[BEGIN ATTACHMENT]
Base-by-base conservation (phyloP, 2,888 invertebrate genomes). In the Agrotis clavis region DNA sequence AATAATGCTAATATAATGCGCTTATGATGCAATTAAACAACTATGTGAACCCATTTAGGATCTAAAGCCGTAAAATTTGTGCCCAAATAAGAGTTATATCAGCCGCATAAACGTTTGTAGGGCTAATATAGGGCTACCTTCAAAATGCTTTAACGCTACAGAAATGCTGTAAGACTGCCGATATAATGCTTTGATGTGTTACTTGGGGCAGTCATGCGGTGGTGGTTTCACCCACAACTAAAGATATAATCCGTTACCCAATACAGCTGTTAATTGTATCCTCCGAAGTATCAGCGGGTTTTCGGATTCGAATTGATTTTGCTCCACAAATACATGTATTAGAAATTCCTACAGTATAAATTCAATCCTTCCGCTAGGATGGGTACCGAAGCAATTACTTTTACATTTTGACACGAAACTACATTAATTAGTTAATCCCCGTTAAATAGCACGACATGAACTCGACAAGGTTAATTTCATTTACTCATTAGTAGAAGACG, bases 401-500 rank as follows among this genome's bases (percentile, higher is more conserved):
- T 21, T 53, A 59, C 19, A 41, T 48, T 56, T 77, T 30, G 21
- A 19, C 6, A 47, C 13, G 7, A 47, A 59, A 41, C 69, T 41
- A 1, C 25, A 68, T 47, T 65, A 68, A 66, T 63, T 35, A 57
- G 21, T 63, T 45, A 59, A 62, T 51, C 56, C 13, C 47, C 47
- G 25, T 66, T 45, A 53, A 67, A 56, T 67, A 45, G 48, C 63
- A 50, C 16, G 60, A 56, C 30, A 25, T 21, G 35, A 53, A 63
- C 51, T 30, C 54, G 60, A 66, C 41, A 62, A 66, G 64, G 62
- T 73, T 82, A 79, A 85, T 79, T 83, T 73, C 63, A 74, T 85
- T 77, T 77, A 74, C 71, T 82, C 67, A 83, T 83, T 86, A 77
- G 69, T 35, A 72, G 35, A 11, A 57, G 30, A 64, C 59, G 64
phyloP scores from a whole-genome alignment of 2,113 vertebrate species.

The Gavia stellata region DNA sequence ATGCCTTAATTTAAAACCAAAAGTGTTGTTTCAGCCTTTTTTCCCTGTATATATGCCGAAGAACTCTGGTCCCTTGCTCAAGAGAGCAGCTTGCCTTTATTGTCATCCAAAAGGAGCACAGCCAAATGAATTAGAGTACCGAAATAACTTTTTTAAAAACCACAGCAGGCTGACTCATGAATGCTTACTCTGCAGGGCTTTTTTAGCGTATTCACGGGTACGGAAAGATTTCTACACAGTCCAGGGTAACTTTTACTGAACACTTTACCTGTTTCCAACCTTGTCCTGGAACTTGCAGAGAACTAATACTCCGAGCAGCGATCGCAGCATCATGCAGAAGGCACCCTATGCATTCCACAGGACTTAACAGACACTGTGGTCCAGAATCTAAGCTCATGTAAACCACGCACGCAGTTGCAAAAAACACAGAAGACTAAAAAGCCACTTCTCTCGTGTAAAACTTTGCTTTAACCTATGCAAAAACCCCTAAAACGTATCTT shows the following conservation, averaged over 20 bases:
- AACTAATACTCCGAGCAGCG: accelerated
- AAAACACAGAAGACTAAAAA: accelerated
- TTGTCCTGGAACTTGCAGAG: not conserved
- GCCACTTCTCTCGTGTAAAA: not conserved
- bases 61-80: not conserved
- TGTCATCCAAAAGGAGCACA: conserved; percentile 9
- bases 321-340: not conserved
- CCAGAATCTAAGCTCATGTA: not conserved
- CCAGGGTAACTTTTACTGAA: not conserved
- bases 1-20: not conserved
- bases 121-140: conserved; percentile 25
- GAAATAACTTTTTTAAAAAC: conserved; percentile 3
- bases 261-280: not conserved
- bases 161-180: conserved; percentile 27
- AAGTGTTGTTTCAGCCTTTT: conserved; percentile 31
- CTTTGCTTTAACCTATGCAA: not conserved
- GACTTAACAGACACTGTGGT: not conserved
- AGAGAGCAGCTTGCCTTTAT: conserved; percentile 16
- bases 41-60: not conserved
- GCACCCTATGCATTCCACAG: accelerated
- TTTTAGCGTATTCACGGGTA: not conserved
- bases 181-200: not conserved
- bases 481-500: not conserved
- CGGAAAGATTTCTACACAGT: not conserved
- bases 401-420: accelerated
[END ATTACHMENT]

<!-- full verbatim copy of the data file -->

Base-by-base conservation (phyloP, 2,888 invertebrate genomes). In the Agrotis clavis region DNA sequence AATAATGCTAATATAATGCGCTTATGATGCAATTAAACAACTATGTGAACCCATTTAGGATCTAAAGCCGTAAAATTTGTGCCCAAATAAGAGTTATATCAGCCGCATAAACGTTTGTAGGGCTAATATAGGGCTACCTTCAAAATGCTTTAACGCTACAGAAATGCTGTAAGACTGCCGATATAATGCTTTGATGTGTTACTTGGGGCAGTCATGCGGTGGTGGTTTCACCCACAACTAAAGATATAATCCGTTACCCAATACAGCTGTTAATTGTATCCTCCGAAGTATCAGCGGGTTTTCGGATTCGAATTGATTTTGCTCCACAAATACATGTATTAGAAATTCCTACAGTATAAATTCAATCCTTCCGCTAGGATGGGTACCGAAGCAATTACTTTTACATTTTGACACGAAACTACATTAATTAGTTAATCCCCGTTAAATAGCACGACATGAACTCGACAAGGTTAATTTCATTTACTCATTAGTAGAAGACG, bases 401-500 rank as follows among this genome's bases (percentile, higher is more conserved):
- T 21, T 53, A 59, C 19, A 41, T 48, T 56, T 77, T 30, G 21
- A 19, C 6, A 47, C 13, G 7, A 47, A 59, A 41, C 69, T 41
- A 1, C 25, A 68, T 47, T 65, A 68, A 66, T 63, T 35, A 57
- G 21, T 63, T 45, A 59, A 62, T 51, C 56, C 13, C 47, C 47
- G 25, T 66, T 45, A 53, A 67, A 56, T 67, A 45, G 48, C 63
- A 50, C 16, G 60, A 56, C 30, A 25, T 21, G 35, A 53, A 63
- C 51, T 30, C 54, G 60, A 66, C 41, A 62, A 66, G 64, G 62
- T 73, T 82, A 79, A 85, T 79, T 83, T 73, C 63, A 74, T 85
- T 77, T 77, A 74, C 71, T 82, C 67, A 83, T 83, T 86, A 77
- G 69, T 35, A 72, G 35, A 11, A 57, G 30, A 64, C 59, G 64
phyloP scores from a whole-genome alignment of 2,113 vertebrate species.

The Gavia stellata region DNA sequence ATGCCTTAATTTAAAACCAAAAGTGTTGTTTCAGCCTTTTTTCCCTGTATATATGCCGAAGAACTCTGGTCCCTTGCTCAAGAGAGCAGCTTGCCTTTATTGTCATCCAAAAGGAGCACAGCCAAATGAATTAGAGTACCGAAATAACTTTTTTAAAAACCACAGCAGGCTGACTCATGAATGCTTACTCTGCAGGGCTTTTTTAGCGTATTCACGGGTACGGAAAGATTTCTACACAGTCCAGGGTAACTTTTACTGAACACTTTACCTGTTTCCAACCTTGTCCTGGAACTTGCAGAGAACTAATACTCCGAGCAGCGATCGCAGCATCATGCAGAAGGCACCCTATGCATTCCACAGGACTTAACAGACACTGTGGTCCAGAATCTAAGCTCATGTAAACCACGCACGCAGTTGCAAAAAACACAGAAGACTAAAAAGCCACTTCTCTCGTGTAAAACTTTGCTTTAACCTATGCAAAAACCCCTAAAACGTATCTT shows the following conservation, averaged over 20 bases:
- AACTAATACTCCGAGCAGCG: accelerated
- AAAACACAGAAGACTAAAAA: accelerated
- TTGTCCTGGAACTTGCAGAG: not conserved
- GCCACTTCTCTCGTGTAAAA: not conserved
- bases 61-80: not conserved
- TGTCATCCAAAAGGAGCACA: conserved; percentile 9
- bases 321-340: not conserved
- CCAGAATCTAAGCTCATGTA: not conserved
- CCAGGGTAACTTTTACTGAA: not conserved
- bases 1-20: not conserved
- bases 121-140: conserved; percentile 25
- GAAATAACTTTTTTAAAAAC: conserved; percentile 3
- bases 261-280: not conserved
- bases 161-180: conserved; percentile 27
- AAGTGTTGTTTCAGCCTTTT: conserved; percentile 31
- CTTTGCTTTAACCTATGCAA: not conserved
- GACTTAACAGACACTGTGGT: not conserved
- AGAGAGCAGCTTGCCTTTAT: conserved; percentile 16
- bases 41-60: not conserved
- GCACCCTATGCATTCCACAG: accelerated
- TTTTAGCGTATTCACGGGTA: not conserved
- bases 181-200: not conserved
- bases 481-500: not conserved
- CGGAAAGATTTCTACACAGT: not conserved
- bases 401-420: accelerated